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Superovulation with human chorionic gonadotropin (hCG) trigger and gonadotropin releasing hormone agonist (GnRHa) trigger differentially alter essential angiogenic factors in the endometrium in a mouse ART model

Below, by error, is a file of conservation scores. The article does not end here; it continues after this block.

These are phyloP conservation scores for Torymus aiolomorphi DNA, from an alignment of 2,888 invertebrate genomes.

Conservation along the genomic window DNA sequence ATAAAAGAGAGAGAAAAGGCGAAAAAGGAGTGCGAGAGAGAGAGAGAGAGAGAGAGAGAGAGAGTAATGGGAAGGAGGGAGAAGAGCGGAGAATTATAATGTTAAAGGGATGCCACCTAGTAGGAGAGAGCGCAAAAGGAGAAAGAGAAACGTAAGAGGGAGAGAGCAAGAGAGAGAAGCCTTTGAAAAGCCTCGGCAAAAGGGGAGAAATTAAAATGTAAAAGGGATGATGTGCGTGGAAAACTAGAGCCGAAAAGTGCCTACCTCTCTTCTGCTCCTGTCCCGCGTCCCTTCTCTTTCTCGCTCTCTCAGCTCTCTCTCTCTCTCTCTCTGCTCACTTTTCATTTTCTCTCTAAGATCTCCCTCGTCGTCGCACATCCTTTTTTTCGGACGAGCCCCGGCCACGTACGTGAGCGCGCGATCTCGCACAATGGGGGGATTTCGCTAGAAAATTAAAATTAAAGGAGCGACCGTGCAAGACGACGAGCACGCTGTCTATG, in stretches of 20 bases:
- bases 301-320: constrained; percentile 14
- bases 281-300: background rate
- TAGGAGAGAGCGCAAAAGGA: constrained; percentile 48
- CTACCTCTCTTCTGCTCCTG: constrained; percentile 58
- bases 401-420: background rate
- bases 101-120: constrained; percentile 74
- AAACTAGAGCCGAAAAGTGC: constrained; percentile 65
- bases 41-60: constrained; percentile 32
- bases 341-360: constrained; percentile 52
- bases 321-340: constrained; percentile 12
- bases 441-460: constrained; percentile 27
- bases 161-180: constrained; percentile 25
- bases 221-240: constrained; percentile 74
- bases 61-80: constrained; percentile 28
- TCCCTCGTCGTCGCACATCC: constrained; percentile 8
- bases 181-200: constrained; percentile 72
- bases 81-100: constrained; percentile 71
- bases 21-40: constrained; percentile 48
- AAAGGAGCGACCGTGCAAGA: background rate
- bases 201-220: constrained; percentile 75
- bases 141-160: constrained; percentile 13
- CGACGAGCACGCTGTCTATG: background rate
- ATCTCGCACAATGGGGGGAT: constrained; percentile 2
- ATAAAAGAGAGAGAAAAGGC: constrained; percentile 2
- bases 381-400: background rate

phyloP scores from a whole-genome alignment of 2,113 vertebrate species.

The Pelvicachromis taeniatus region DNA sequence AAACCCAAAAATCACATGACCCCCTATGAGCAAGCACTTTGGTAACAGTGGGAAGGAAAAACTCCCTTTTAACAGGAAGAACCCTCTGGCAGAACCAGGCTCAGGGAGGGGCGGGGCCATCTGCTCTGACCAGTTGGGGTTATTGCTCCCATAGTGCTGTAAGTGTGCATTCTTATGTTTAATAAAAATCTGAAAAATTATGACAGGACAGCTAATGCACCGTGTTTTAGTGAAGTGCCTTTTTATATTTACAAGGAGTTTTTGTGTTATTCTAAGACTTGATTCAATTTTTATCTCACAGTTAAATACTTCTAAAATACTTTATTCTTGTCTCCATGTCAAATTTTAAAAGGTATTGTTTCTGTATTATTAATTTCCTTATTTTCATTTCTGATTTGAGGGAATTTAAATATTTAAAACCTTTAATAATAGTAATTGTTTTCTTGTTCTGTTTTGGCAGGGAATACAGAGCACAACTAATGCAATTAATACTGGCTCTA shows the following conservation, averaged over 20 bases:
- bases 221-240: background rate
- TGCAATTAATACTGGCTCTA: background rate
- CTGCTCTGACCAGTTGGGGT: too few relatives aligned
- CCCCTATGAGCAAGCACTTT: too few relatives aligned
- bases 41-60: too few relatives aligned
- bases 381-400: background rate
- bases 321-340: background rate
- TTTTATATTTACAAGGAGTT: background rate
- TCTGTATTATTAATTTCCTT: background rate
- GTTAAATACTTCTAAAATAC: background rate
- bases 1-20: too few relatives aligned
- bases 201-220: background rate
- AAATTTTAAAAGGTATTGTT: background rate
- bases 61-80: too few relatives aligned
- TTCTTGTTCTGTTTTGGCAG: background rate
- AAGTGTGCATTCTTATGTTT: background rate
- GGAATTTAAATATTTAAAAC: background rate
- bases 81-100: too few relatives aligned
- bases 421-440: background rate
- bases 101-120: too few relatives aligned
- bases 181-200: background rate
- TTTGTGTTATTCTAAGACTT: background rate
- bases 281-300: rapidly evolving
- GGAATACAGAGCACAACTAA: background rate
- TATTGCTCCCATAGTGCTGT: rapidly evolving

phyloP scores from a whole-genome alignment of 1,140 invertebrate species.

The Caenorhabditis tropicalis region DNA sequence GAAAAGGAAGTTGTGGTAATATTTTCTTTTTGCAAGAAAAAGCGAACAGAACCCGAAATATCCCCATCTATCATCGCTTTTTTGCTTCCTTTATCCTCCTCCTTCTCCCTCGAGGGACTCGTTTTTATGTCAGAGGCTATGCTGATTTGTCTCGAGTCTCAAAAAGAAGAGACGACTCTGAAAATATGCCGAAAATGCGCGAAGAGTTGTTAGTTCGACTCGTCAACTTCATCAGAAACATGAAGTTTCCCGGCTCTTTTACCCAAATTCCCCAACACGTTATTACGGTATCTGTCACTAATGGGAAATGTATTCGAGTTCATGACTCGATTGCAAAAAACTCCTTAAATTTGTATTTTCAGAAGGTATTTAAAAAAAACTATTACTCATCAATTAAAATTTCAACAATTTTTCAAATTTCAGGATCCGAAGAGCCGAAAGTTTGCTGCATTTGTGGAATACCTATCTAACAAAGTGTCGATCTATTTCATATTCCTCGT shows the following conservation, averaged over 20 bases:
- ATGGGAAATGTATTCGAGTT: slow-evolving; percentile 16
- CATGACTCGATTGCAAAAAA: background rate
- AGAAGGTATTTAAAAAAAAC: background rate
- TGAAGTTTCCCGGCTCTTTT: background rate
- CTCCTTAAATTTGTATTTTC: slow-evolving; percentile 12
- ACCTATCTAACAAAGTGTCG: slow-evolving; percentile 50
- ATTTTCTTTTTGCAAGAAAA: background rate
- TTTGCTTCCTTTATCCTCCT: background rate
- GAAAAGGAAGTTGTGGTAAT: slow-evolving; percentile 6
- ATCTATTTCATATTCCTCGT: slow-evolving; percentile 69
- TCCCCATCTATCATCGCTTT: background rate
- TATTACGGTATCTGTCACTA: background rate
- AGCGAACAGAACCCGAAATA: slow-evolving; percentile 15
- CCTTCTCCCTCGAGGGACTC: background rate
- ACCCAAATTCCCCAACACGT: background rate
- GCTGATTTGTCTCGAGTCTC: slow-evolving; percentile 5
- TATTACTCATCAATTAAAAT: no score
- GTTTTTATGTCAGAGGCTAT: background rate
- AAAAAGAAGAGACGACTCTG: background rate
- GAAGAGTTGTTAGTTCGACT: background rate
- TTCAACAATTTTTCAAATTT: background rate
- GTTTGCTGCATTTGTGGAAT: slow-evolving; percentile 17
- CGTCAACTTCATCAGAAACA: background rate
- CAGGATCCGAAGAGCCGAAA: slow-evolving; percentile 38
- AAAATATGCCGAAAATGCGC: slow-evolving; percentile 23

Gonadotropin-releasing hormone agonists (GnRHa) are used as an alternative to human chorionic gonadotropin (hCG) to trigger ovulation and decrease the risk of ovarian hyperstimulation syndrome. GnRHa is less potent at inducing ovarian vascular endothelial growth factor (VEGF), but may also affect endometrial angiogenesis and early placental development. In this study, we explore the effect of superovulation on endometrial angiogenesis during critical periods of gestation in a mouse model. We assigned female mice to three groups: natural mating or mating following injection with equine chorionic gonadotropin and trigger with GnRHa or hCG trigger. Females were killed prior to implantation (E3.5), post-implantation (E7.5), and at midgestation (E10.5), and maternal serum, uterus, and ovaries were collected. During peri-implantation, endometrial Vegfr1 and Vegfr2 mRNA were significantly increased in the GnRHa trigger group (P < 0.02) relative to the hCG group. Vegfr1 is highly expressed in the endometrial lining and secretory glands immediately prior to implantation. At E7.5, the ectoplacental cone expression of Vegfa and its receptor, Vegfr2, was significantly higher in the hCG trigger group compared to the GnRHa group (P < 0.05). Soluble VEGFR1 and free VEGFA were much higher in the serum of mice exposed to the hCG trigger compared to GnRHa group. At midgestation, there was significantly more local Vegfa expression in the placenta of mice triggered with hCG. GnRHa and hCG triggers differentially disrupt the endometrial expression of key angiogenic factors during critical periods of mouse gestation. These results may have significant implications for placental development and neonatal outcomes following human in vitro fertilization.

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